The Q&A Archives: Rubber Tree Plant Confusion

Question: I have what appears to be an unhappy, but not sick *yet*, rubber tree. I searched your Q&A database for a solution and found these 2 answers to situations similar to mine:

Answer: Each of the answers you've quoted were written to help resolve problems with specific plants growing under specific conditions - neither of which may apply to the growing conditions your ficus is currently in. You didn't say exactly what the problem with your fig tree is, so I can't tell you which of the courses of action would be best to follow. In general, Ficus elastica is a popular houseplant because it adapts well. It will grow in shade in the southwest and full sun in the Pacific Northwest. In Connecticut it will appreciate bright, indirect light during the summer months. Well draining soil is a must so if you tend to overwater your plants, a cactus mix will help your plant remain healthy. If you tend to underwater your plants, a regular potting soil will be just fine. Flooding the soil to leach out salts is important in the South where the water has a high salt content, but not so important in the north were salt levels are lower.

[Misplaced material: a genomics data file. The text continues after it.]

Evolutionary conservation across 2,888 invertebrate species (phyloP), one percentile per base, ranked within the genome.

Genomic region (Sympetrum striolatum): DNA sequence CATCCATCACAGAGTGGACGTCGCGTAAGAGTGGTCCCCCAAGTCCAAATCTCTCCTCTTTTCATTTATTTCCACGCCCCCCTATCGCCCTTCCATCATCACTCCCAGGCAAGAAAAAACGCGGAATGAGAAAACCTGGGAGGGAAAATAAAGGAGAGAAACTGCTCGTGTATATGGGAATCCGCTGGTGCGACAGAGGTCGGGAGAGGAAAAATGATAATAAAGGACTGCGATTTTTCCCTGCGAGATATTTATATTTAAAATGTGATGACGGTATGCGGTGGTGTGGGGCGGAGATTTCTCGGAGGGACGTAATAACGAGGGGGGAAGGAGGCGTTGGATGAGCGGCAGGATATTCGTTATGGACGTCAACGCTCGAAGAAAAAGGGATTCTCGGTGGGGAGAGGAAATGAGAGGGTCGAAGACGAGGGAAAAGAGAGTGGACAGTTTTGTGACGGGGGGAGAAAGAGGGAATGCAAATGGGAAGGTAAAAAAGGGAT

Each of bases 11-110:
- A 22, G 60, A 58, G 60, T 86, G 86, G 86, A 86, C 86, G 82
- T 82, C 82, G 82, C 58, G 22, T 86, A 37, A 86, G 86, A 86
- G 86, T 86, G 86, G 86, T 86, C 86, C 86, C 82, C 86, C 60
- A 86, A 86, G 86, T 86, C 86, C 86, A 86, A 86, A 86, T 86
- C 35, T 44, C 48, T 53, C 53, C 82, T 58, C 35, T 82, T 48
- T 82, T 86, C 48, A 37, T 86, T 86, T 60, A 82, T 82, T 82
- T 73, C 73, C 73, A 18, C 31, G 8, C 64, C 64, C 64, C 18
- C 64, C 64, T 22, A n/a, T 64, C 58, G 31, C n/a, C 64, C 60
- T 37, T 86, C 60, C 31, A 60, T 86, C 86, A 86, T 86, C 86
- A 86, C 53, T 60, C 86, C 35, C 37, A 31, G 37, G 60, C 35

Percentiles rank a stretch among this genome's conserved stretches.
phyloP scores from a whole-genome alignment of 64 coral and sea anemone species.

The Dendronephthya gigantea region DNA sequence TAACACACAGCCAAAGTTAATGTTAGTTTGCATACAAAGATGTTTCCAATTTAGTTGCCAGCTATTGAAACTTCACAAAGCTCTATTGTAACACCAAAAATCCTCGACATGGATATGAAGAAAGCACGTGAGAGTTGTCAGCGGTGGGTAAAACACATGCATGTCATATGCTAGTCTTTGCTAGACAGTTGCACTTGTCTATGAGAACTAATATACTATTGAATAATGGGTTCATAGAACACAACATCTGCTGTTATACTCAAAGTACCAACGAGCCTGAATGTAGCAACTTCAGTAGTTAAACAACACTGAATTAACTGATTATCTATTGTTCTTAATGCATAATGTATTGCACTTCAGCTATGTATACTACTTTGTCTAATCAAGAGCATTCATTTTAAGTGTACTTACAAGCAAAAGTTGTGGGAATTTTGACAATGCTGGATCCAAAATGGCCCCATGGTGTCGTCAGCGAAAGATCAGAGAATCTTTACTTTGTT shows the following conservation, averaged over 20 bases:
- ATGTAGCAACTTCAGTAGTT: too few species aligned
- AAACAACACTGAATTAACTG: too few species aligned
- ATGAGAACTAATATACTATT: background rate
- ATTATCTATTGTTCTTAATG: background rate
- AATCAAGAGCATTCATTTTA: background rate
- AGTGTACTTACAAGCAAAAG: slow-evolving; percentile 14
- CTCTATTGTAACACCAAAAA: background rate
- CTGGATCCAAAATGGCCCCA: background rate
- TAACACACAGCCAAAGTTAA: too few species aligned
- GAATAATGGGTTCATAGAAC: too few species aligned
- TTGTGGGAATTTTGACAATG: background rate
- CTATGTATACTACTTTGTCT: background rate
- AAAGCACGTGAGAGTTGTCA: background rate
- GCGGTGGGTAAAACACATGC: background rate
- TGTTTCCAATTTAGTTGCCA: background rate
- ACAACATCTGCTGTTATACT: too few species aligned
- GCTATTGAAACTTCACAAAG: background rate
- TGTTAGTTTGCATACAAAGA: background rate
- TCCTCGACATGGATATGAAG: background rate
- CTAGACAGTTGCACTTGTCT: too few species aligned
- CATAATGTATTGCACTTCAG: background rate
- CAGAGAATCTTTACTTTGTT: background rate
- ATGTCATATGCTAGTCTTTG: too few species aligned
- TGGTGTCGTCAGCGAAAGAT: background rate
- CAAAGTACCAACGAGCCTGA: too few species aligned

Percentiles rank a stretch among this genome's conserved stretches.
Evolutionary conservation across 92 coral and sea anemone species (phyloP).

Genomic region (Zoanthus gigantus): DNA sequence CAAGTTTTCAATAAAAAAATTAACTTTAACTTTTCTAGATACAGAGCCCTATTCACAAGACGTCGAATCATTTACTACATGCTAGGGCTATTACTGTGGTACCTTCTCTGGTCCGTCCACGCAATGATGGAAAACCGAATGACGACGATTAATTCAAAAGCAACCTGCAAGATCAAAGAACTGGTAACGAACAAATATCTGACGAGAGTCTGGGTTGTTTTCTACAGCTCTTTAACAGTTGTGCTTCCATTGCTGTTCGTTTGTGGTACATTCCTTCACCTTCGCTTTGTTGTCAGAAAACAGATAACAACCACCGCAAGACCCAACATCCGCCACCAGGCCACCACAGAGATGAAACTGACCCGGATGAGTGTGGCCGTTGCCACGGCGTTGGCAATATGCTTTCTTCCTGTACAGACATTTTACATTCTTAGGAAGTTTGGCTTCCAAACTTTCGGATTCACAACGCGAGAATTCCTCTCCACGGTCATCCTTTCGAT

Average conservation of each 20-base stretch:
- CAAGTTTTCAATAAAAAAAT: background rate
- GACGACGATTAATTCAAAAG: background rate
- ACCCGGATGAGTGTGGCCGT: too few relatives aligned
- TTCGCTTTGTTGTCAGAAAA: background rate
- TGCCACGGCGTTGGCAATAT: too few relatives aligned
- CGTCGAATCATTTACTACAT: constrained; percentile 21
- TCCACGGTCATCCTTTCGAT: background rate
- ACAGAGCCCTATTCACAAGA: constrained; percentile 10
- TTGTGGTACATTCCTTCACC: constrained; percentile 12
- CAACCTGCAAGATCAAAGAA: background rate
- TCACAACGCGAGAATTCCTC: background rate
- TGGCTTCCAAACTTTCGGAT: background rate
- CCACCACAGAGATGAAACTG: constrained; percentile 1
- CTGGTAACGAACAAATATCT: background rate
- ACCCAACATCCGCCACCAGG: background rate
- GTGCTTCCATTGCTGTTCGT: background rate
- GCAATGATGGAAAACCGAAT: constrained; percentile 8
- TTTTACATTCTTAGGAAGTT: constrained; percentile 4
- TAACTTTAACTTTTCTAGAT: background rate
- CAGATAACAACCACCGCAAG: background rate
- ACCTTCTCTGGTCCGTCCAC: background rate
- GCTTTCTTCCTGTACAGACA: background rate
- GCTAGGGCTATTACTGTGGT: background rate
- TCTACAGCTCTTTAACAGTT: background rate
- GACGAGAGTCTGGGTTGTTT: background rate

It's natural for plants to grow very slowly during the winter months because of cooler temperatures and lower light levels. Because of this, plants won't need as much water or fertilizer during the winter months. As a side note: The lower the light levels when new leaves are forming, the larger the leaves will grow.

Ficus does not like drafts, or being near heat registers. They do like to have the dust sponged off their leaves (or place them in a shower to remove the dust).

Hope this information clarifies things and helps you give your ficus the best possible care.

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